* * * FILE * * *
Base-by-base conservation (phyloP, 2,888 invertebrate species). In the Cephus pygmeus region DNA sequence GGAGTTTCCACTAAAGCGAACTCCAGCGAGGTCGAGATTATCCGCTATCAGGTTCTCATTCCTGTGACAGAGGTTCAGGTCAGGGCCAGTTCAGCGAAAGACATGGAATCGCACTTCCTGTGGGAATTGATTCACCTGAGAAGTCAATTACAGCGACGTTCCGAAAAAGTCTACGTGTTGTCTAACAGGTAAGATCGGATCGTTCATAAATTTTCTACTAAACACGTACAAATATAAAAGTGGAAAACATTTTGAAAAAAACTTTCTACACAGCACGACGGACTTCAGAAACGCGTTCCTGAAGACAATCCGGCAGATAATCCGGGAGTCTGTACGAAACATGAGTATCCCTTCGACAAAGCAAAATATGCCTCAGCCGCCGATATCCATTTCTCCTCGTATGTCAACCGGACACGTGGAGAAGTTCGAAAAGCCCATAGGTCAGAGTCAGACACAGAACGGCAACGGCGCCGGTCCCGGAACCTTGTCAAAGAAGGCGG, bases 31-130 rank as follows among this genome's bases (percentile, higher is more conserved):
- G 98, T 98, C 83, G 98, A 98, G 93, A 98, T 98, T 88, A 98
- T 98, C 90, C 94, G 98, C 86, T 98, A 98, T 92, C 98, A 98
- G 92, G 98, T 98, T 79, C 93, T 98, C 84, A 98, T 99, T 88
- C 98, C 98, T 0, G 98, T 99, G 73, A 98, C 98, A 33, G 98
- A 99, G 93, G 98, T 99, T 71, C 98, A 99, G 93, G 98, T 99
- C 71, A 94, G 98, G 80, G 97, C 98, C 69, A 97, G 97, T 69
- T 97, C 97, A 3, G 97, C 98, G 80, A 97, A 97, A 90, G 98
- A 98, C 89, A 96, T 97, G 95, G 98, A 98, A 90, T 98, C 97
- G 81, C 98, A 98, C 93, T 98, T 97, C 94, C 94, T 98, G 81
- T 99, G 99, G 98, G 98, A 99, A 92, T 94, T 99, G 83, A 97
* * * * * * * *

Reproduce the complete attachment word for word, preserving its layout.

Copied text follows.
Base-by-base conservation (phyloP, 2,888 invertebrate species). In the Cephus pygmeus region DNA sequence GGAGTTTCCACTAAAGCGAACTCCAGCGAGGTCGAGATTATCCGCTATCAGGTTCTCATTCCTGTGACAGAGGTTCAGGTCAGGGCCAGTTCAGCGAAAGACATGGAATCGCACTTCCTGTGGGAATTGATTCACCTGAGAAGTCAATTACAGCGACGTTCCGAAAAAGTCTACGTGTTGTCTAACAGGTAAGATCGGATCGTTCATAAATTTTCTACTAAACACGTACAAATATAAAAGTGGAAAACATTTTGAAAAAAACTTTCTACACAGCACGACGGACTTCAGAAACGCGTTCCTGAAGACAATCCGGCAGATAATCCGGGAGTCTGTACGAAACATGAGTATCCCTTCGACAAAGCAAAATATGCCTCAGCCGCCGATATCCATTTCTCCTCGTATGTCAACCGGACACGTGGAGAAGTTCGAAAAGCCCATAGGTCAGAGTCAGACACAGAACGGCAACGGCGCCGGTCCCGGAACCTTGTCAAAGAAGGCGG, bases 31-130 rank as follows among this genome's bases (percentile, higher is more conserved):
- G 98, T 98, C 83, G 98, A 98, G 93, A 98, T 98, T 88, A 98
- T 98, C 90, C 94, G 98, C 86, T 98, A 98, T 92, C 98, A 98
- G 92, G 98, T 98, T 79, C 93, T 98, C 84, A 98, T 99, T 88
- C 98, C 98, T 0, G 98, T 99, G 73, A 98, C 98, A 33, G 98
- A 99, G 93, G 98, T 99, T 71, C 98, A 99, G 93, G 98, T 99
- C 71, A 94, G 98, G 80, G 97, C 98, C 69, A 97, G 97, T 69
- T 97, C 97, A 3, G 97, C 98, G 80, A 97, A 97, A 90, G 98
- A 98, C 89, A 96, T 97, G 95, G 98, A 98, A 90, T 98, C 97
- G 81, C 98, A 98, C 93, T 98, T 97, C 94, C 94, T 98, G 81
- T 99, G 99, G 98, G 98, A 99, A 92, T 94, T 99, G 83, A 97